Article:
A cop had kicked and fired an electric stun gun at Dalian Atkinson in 2016, and now UK police have apologized to the former footballer's family.

According to the The Guardian, the apology was issued after the officer was convicted over Atkinson's death. In June, West Mercia Police Constable Benjamin Monk was convicted of manslaughter during the course of his duties. His conviction is believed to be the first time a British cop has been found guilty of manslaughter of a Black man, according to Inquest, a charity which helps the bereaved in cases of deaths involving the state, reported ABC News.

Monk had fired a stun gun at the former athlete for 33 seconds, which was six times longer than is standard, and then kicked him two times in the head. The kick had left a boot imprint on Atkinson's forehead and blood on the cop's shoe laces, the jury was told. In August 2016, cops had been called as the former Premier League star had a mental health crisis in the street right outside his dad’s house in Telford, Shropshire.

Atkinson's family had said that the case showed the need for change in the way cops and the criminal justice system treated black people, according to BBC. His family said that the apology from UK police after five years was overdue.

In September, Pippa Mills, a new chief constable, took over the West Mercia force. Mills wrote in her letter of apology, that a police uniform doesn't grant cops immunity to "abuse their powers" or behave unlawfully. According to her, Monk’s conduct was in "direct contradiction to the standards and behavior of the policing service, and understandably undermined public confidence.”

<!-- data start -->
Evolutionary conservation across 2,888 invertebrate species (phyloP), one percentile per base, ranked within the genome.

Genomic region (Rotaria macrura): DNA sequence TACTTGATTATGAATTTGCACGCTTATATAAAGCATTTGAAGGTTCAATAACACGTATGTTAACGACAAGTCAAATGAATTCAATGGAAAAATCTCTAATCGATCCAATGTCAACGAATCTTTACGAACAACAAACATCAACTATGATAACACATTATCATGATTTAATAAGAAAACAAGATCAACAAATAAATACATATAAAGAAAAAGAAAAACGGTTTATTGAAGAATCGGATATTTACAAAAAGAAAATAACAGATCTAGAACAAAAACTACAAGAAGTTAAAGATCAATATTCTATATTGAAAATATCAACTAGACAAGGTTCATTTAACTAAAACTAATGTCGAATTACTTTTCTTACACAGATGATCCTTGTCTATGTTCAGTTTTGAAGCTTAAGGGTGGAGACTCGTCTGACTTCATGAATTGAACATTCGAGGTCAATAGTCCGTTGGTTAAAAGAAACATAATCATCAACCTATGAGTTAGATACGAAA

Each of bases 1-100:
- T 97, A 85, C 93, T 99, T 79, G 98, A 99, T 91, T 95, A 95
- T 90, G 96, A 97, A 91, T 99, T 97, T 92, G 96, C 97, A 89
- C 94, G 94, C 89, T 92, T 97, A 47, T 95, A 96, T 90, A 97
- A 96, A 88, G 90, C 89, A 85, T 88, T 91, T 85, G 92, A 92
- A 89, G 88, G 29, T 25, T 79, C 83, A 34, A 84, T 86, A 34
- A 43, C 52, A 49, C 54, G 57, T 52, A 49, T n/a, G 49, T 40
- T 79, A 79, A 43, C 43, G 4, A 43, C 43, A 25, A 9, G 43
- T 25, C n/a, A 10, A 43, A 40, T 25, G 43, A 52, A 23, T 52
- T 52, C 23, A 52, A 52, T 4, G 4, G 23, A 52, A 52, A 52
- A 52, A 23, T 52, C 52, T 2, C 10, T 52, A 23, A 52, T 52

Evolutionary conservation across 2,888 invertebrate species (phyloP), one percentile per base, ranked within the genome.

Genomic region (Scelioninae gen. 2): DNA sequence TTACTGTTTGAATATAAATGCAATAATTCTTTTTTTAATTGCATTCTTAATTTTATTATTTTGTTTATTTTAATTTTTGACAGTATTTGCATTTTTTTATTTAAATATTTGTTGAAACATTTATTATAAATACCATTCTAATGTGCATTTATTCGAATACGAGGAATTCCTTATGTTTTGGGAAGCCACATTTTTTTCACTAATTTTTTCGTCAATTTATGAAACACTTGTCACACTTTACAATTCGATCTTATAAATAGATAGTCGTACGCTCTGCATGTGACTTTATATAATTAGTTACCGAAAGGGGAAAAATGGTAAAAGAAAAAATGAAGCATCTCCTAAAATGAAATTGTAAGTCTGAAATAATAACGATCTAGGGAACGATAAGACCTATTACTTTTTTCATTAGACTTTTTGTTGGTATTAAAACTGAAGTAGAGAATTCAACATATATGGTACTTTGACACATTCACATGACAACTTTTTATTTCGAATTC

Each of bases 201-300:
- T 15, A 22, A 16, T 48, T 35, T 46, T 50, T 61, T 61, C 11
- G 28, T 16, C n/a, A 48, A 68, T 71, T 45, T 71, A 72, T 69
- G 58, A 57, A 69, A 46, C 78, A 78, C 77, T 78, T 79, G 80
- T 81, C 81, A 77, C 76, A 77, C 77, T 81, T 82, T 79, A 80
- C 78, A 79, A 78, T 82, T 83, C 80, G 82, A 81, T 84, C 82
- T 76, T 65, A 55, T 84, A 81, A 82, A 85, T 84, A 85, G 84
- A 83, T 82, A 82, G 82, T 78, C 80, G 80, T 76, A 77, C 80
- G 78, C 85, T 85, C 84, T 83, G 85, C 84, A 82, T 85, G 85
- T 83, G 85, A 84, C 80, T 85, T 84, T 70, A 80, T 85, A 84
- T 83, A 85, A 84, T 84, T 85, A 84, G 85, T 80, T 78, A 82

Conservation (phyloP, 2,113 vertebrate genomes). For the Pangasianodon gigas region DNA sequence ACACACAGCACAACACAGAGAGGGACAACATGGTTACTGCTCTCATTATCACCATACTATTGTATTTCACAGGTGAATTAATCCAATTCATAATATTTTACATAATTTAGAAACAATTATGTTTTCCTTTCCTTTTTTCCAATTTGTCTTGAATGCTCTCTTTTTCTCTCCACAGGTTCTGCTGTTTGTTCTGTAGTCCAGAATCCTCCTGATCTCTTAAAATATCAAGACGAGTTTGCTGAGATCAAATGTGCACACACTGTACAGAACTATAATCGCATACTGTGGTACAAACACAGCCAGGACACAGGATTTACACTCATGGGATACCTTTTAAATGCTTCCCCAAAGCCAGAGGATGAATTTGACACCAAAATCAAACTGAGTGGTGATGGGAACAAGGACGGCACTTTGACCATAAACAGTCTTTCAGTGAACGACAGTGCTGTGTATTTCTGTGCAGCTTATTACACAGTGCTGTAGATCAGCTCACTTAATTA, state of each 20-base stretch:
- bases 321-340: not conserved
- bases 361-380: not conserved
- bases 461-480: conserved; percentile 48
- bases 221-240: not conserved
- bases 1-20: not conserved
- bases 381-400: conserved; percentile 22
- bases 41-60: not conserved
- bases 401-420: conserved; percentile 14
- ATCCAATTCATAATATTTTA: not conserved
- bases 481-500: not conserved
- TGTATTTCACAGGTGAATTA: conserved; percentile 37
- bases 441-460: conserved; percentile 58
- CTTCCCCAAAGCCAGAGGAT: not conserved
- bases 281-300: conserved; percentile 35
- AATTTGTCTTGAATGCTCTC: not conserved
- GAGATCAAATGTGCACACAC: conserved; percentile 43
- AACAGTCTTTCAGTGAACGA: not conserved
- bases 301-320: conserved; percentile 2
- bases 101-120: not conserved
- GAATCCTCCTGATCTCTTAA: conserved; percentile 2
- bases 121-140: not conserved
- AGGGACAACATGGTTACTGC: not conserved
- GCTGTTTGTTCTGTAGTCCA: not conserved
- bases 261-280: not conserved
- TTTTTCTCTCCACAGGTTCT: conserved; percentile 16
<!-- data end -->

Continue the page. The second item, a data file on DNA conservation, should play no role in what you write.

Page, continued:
In the letter, it was accepted that the officer used unreasonable force when he kicked Atkinson in the head contributing to his death. It was also accepted by the police force that the former footballer's right to life that is protected under the European convention on human rights was breached as well.

Mills understood that his death was “devastating” for the family, and wrote that she cannot imagine the immense pain his family members have felt and "how the significant delays with the trial have also added to your burden of grief." She acknowledged their "great strength and dignity" that they demonstrated throughout the past five years. She pledged to learn lessons from Atkinson's death, and concluded her letter by saying that she was "deeply sorry for the devastating impact the actions of a West Mercia officer has caused you and I extend my deepest condolences.”

Kate Maynard, the solicitor for Atkinson’s family, said that the official apology to the family is "welcomed and overdue."

During Monk's sentencing earlier this year, it emerged that he had been found guilty by a police discipline tribunal of gross misconduct more than a decade ago, but he had been allowed to stay in the police force. The 43-year-old was dismissed from the police force after his manslaughter conviction and jail sentence for eight years.

File picture of Dalian Atkinson
1993: Portrait of Dalian Atkinson of Aston Villa. Anton Want/Allsport